Rethinking the role of Roman Catholic and Sunni Islamic institutions in post-conflict state building
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This thesis develops a model that can be used to assess the ability of religious institutions to contribute to post-conflict state building. Highlighting the tendency in state building literature to stop short in discussing what seems to be inferred, but unnameable—religion—the research proposes a framework that identifies theoretical mechanisms through which religious institutions can contribute to post-conflict state building. Drawing from the theologies of Roman Catholicism and Sunni Islam the thesis then reflects upon why they would, of their own accord, lend their considerable legitimacy and resources. The thesis diverges from traditional approaches such as rational choice theory that suggest religious institutions act to maximise membership or assets, and instead embraces a teleological view recognizing the importance of belief structures in understanding a religious institution’s motivations. It embraces salvation as a hermeneutical key to outline a Roman Catholic theology of state building while drawing upon the concept of justice for Sunni Islam. The thesis concludes by incorporating the particularistic nuances of Bosnia and Herzegovina’s unique historically and culturally influenced religious practices, structures and theologies to suggest the ability and willingness of the two religions’ institutions to contribute to their country’s state building.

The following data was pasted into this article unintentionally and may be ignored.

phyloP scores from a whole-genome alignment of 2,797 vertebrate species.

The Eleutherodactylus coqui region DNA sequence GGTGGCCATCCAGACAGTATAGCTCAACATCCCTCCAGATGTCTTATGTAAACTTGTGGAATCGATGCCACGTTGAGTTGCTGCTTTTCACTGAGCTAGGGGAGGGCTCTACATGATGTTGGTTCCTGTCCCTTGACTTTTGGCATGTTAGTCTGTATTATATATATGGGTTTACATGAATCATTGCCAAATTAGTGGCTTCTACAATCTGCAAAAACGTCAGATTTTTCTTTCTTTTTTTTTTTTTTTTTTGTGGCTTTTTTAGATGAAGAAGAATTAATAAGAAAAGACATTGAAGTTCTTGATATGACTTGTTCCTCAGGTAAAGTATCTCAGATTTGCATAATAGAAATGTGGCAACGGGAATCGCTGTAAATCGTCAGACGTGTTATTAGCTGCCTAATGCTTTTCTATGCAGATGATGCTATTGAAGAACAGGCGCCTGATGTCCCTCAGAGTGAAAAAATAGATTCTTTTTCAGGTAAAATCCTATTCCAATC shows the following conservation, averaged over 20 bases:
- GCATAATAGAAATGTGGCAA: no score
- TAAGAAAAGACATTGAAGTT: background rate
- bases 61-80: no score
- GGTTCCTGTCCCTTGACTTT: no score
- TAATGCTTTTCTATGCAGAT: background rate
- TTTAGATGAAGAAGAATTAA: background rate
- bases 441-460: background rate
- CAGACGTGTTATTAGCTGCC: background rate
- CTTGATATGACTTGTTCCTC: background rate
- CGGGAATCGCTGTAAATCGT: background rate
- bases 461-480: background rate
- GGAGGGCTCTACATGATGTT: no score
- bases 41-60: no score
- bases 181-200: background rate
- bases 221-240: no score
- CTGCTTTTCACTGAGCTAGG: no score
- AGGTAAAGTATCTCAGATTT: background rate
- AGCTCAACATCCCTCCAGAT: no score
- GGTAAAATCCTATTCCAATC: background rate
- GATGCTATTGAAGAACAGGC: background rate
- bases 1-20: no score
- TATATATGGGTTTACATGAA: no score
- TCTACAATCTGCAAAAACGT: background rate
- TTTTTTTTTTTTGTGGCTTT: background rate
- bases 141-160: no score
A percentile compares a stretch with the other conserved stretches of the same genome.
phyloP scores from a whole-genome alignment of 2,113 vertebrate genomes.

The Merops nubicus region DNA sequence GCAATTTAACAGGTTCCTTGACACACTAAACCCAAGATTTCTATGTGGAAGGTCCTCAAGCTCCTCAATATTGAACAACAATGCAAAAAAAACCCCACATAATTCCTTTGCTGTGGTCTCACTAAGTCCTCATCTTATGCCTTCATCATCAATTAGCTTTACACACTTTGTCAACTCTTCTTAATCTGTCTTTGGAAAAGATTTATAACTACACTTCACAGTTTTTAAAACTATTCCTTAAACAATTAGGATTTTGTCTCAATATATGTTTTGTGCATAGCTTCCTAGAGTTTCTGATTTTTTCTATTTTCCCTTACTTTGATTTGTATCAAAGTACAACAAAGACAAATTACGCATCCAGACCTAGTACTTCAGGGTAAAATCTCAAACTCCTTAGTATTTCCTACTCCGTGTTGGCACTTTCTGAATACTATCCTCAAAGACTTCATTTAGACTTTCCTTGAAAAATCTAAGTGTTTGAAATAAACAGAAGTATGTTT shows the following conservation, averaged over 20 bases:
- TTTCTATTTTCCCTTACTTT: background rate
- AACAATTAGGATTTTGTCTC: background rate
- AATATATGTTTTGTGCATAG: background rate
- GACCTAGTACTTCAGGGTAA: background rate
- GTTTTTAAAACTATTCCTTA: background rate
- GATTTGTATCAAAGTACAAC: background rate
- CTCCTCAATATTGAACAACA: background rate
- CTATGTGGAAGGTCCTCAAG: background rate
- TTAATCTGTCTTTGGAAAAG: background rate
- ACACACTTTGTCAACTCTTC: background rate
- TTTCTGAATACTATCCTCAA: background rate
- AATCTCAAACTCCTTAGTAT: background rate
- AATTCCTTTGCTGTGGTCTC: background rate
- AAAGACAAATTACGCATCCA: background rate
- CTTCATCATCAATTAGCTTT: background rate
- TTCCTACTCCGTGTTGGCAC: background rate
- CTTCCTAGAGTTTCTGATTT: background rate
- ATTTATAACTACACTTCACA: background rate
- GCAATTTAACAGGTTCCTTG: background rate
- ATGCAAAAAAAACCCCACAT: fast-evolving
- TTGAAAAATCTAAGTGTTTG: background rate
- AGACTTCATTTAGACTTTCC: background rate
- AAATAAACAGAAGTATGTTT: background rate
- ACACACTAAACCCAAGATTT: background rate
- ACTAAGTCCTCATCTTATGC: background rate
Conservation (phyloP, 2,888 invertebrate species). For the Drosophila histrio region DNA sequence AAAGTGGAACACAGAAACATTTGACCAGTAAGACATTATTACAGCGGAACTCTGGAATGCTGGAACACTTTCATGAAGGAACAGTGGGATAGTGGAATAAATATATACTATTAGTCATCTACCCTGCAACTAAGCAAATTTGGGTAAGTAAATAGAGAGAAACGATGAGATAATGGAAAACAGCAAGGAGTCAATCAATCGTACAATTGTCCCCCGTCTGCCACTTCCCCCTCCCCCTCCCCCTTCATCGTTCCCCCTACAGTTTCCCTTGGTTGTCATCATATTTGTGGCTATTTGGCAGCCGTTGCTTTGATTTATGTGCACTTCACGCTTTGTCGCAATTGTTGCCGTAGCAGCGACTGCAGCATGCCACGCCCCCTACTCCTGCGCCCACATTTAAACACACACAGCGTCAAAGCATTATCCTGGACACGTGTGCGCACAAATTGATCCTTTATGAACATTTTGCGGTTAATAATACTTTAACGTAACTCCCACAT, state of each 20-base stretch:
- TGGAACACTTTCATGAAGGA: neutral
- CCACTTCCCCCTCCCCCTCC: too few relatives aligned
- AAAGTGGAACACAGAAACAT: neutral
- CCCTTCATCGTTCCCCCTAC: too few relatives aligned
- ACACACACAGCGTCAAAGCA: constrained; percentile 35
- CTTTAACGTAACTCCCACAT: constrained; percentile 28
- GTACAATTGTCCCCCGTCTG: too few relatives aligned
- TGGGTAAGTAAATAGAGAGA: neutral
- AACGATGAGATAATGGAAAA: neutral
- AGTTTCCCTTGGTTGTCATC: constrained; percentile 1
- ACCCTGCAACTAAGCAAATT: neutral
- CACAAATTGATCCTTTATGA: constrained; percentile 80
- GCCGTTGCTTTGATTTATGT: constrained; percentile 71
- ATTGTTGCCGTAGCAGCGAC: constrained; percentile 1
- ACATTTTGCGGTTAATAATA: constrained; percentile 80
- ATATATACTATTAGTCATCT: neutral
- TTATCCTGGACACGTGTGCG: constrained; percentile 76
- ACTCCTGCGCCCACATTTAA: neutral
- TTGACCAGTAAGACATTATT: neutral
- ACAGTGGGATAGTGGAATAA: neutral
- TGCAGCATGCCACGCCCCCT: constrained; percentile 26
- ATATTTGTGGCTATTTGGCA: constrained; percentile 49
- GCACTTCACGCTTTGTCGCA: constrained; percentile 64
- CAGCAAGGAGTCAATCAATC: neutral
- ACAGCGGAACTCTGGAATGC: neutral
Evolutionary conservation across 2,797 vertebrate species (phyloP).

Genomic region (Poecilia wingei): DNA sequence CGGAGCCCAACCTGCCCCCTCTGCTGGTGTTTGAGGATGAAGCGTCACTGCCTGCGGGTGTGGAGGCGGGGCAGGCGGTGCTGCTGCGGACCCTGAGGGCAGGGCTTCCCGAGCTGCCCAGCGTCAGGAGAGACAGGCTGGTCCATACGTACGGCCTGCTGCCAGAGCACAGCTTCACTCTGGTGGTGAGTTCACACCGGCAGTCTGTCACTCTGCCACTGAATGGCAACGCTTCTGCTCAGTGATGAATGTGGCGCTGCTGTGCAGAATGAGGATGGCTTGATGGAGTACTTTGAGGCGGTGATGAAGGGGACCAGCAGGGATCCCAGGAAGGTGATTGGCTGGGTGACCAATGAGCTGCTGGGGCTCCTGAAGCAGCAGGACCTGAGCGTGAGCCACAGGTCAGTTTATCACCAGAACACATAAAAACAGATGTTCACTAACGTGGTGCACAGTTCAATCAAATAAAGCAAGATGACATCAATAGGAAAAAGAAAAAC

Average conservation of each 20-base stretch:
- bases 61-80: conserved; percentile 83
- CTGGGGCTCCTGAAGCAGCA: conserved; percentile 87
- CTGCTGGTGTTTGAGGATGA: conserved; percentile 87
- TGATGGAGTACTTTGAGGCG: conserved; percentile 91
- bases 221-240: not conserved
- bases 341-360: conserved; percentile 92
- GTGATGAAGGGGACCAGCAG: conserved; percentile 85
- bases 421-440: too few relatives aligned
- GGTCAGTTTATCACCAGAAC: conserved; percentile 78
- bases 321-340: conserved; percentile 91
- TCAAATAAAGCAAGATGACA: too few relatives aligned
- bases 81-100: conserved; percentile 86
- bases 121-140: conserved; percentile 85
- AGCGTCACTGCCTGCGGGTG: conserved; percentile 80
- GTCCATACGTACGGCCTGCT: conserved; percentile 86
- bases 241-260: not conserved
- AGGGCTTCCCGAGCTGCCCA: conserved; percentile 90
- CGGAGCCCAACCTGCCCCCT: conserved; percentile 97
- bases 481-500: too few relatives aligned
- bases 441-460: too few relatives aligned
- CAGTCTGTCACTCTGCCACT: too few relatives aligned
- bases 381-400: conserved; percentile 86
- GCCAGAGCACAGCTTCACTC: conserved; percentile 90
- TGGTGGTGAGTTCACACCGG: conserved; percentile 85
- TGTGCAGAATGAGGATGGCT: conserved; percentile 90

Thesis, PhD Doctor of Philosophy
Embargo Date: 2022-05-08
Embargo Reason: Thesis restricted in accordance with University regulations. Print and electronic copy restricted until 8th May 2022, pending formal approval
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